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bio website theophor.us
location
age 32
visits member for 2 years, 1 month
seen Dec 29 '13 at 3:20

I'm trying to make the web a better place. This is the person I'm using for that. You can read more about me at my website http://theophor.us


Aug
8
comment Do animals have free will?
I am pretty sure that
Aug
8
comment Would Nicene Christians consider a Unitarian Baptism sufficient for entry into the Church?
@AndreasBlass As an interesting follow up point: a number of years ago, the Church decided that Mormon baptisms are also insufficient and that all members of the Church of Mormon, who had not been baptized otherwise, will be baptized unconditionally.
Aug
7
comment Why is Jesus portrayed and remembered in a state of suffering?
I'm amused by that last sentence: you wrote it on August 6, the Feast of the Transfiguration!
Jul
24
comment What does it mean to be “born of water” in John 3:5?
@Steven I think the difficulty is that both water and spirit are requirements. Having the amniotic sack as a requirement is all but nonsensical. Further saying "born of water" mean "born of amniotic fluid" contradicts the most common use of "born of" in the Bible. A man is "born of" woman, which means he takes his life from her and grows from her, if Christ had meant the natural birthing process, it would have been clearer both grammatically and theologically to say, "one must be born of woman and spirit." But he said "water" not "woman" and that should make us pause.
Jul
18
comment When/why did the [N]RSV become a “Catholic” Bible instead of a “Protestant” Bible?
@JoelCoehoorn Yes, but there are [N]RSV's which include the Deuterocanon. The difference is that the books are labeled "Apocrypha" and placed as more-or-less an appendix to the Old Testament.
Jul
18
comment Is there any evidence for the claim that the Catholic church suppressed translation of Scripture?
All of your citations prove that Catholics were not supposed to be using editions which were not Church approved. That has nothing to do with the question at hand: whether Catholics were allowed to have translations at all. The fact of the matter is that they were not only allowed to have them, they were encouraged to read them!
Jul
18
comment Is there any evidence for the claim that the Catholic church suppressed translation of Scripture?
If you are correct in your interpretation, then the Douay Rheims Bible, published within 60 years of the end of Trent, would be excommunicable, but instead it held and imprimatur!
Jul
18
comment Is there any evidence for the claim that the Catholic church suppressed translation of Scripture?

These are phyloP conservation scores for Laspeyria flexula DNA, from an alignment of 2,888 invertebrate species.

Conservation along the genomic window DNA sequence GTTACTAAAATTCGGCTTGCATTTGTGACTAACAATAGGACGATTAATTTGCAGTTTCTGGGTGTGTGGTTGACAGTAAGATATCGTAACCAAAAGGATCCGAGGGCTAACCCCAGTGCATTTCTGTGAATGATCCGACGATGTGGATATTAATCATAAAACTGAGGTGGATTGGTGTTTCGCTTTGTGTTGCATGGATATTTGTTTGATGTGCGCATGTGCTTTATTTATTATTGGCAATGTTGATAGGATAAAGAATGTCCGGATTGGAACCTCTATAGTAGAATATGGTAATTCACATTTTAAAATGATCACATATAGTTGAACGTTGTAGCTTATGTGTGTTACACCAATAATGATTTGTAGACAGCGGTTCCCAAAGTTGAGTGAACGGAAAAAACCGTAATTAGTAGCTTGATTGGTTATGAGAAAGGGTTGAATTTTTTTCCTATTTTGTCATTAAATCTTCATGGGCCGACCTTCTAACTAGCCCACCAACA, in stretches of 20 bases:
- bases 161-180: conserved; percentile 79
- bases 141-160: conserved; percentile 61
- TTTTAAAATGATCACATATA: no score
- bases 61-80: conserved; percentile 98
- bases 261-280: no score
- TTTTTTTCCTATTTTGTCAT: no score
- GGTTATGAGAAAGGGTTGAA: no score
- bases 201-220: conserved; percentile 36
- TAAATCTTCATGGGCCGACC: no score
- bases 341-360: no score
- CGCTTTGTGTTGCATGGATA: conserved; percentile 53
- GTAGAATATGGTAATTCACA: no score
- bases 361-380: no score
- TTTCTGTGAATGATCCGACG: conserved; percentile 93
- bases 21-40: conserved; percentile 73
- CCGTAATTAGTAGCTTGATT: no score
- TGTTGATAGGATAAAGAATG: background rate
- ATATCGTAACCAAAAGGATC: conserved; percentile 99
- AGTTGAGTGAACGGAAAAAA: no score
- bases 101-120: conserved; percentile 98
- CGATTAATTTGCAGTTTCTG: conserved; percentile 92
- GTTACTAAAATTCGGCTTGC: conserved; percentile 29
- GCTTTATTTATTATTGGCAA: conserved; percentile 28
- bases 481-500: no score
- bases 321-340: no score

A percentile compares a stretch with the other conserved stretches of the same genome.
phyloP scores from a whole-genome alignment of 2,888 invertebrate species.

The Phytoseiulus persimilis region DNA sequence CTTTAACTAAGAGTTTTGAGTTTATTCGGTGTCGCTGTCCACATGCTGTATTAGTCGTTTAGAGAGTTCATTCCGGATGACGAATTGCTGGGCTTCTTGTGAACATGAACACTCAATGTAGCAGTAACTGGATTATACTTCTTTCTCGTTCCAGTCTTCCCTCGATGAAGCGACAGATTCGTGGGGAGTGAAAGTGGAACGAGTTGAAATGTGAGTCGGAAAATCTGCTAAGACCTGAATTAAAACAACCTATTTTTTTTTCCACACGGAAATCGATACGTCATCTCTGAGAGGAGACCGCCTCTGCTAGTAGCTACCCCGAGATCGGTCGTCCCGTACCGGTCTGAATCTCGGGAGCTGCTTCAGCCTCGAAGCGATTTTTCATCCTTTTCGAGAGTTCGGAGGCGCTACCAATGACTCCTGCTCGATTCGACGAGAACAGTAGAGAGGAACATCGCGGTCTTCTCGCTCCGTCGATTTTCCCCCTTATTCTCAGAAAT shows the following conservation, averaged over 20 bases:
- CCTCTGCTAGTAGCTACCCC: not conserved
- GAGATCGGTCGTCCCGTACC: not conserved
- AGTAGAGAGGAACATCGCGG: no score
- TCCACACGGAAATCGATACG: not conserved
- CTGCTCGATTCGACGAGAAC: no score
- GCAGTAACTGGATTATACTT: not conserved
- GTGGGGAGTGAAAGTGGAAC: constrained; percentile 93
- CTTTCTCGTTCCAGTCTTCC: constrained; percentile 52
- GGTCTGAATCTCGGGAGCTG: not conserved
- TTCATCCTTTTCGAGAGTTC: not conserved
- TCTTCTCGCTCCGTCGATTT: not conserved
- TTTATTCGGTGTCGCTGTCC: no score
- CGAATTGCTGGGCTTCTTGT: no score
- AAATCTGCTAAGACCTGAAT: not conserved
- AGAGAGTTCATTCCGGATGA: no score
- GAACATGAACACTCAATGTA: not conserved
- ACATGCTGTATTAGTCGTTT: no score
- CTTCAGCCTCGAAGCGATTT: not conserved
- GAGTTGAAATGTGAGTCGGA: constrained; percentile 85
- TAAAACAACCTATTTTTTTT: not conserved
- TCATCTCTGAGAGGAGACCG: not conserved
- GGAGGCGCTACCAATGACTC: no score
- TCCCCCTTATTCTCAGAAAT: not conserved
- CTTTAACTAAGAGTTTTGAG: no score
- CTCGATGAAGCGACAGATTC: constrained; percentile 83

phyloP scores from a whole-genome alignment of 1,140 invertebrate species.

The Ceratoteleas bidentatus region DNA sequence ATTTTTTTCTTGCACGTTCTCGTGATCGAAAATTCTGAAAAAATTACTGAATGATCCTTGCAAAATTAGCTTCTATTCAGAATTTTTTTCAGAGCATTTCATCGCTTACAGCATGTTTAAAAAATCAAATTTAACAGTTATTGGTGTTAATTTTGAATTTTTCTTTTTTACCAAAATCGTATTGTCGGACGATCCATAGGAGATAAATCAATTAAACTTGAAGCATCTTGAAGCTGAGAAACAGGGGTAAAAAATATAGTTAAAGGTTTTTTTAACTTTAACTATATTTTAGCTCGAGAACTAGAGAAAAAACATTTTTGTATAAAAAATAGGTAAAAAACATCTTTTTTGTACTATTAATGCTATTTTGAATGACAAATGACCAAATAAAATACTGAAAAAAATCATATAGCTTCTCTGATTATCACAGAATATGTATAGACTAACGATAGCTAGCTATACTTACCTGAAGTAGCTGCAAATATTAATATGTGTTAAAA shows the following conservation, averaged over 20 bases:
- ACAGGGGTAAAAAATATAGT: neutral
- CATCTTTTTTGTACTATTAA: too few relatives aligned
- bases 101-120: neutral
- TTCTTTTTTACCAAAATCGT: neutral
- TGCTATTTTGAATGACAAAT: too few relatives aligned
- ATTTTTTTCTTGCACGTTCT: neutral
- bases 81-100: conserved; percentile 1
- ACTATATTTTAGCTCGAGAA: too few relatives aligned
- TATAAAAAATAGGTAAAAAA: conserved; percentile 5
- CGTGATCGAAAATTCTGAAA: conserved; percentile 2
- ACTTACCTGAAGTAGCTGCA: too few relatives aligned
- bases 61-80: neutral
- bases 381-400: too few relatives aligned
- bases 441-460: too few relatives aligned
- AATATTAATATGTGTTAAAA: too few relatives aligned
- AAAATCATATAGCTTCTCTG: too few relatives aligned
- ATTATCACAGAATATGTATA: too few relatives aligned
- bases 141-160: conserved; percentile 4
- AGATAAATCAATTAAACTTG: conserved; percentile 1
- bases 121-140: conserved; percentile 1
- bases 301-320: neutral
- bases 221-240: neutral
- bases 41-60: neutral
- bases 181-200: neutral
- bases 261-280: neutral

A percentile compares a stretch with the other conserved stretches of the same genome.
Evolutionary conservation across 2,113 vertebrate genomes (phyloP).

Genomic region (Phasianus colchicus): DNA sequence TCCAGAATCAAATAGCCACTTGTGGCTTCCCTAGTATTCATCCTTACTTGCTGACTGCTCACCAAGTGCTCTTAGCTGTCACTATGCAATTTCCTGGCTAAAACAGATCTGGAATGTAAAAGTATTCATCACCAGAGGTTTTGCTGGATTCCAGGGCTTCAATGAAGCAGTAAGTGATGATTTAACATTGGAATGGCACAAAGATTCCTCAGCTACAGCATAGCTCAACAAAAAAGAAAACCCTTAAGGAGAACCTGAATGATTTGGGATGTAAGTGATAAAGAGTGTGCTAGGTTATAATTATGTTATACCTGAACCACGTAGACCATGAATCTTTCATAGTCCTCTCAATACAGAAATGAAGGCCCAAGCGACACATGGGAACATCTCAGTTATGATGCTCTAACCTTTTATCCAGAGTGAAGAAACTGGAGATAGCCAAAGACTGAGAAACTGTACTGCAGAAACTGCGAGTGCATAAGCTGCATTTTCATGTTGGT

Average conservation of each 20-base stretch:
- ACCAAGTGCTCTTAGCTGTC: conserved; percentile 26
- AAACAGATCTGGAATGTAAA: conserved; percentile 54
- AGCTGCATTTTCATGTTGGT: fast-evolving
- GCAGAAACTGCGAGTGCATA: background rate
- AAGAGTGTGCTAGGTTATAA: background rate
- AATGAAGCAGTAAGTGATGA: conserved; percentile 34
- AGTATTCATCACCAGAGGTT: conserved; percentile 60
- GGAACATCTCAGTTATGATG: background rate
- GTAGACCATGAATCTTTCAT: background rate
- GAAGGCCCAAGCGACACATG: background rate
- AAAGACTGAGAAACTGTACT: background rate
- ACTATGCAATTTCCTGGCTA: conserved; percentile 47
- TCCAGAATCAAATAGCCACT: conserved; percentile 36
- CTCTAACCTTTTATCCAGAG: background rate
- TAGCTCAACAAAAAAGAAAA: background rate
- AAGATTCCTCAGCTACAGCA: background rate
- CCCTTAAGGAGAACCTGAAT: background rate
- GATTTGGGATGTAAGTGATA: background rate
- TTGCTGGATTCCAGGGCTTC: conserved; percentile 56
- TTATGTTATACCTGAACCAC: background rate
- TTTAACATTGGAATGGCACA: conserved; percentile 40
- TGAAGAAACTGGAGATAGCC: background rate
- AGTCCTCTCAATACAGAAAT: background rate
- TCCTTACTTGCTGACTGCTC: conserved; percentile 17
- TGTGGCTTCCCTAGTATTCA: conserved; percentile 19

@Waeshael The question actually has to do with the Catholic Church through all of history, and your statement specifically had to do with the Church between Trent and Vatican II. I cited one example which was between those two events which directly and immediately refutes your position.
Jul
18
comment Is there any evidence for the claim that the Catholic church suppressed translation of Scripture?
@Waeshael Since you are the one insisting that there is a document that shows the Catholic Church collectively forbid the translation of Bibles, it is incumbent upon you to provide a demonstration that one exists. It is not my responsibility to prove that none have ever existed.
Jul
17
comment Is there any evidence for the claim that the Catholic church suppressed translation of Scripture?
@Waeshael Tyndale was killed by agents of the King of England because he opposed the divorce.
Jul
17
answered Is there any evidence for the claim that the Catholic church suppressed translation of Scripture?
Jul
17
comment Is there any evidence for the claim that the Catholic church suppressed translation of Scripture?
As a proof that translation was acceptable and common, I submit the original, French Jerusalem Bible. That was completed in 1956 and was properly endorsed by a Church official.
Jul
17
comment Is there any evidence for the claim that the Catholic church suppressed translation of Scripture?
OK, first, even if the Council had said that (which it didn't, by the by), that was a legal norm, and as such that standard would have been abrogated by the Pio-Benedictine Canon Law.
Jul
17
answered When/why did the [N]RSV become a “Catholic” Bible instead of a “Protestant” Bible?
Jul
5
comment Which denominations follow “queer theology”?
@Anonymous The question isn't about the clergy, though the restrictions on the clergy are often a very good indicator of the beliefs of the denomination. In the case of the RCC (and to a lesser extent, the Orthodox), the celibacy requirements make the restrictions on the clergy less useful as an indicator, but it should be noted that no openly practicing homosexual is likely to be ordained deacon any time soon.
Jul
4
answered Did the pope choose sides between the Allies and the Axis in World War 2?
Jul
4
answered Which denominations follow “queer theology”?
Jul
4
revised What happened to the wives of priests when celibacy was first instituted in the Catholic church?
added 1293 characters in body
Jun
22
answered What happened to the wives of priests when celibacy was first instituted in the Catholic church?
Jun
22
comment Why is the second set of ten commandments different?
Wow. I had not noticed that.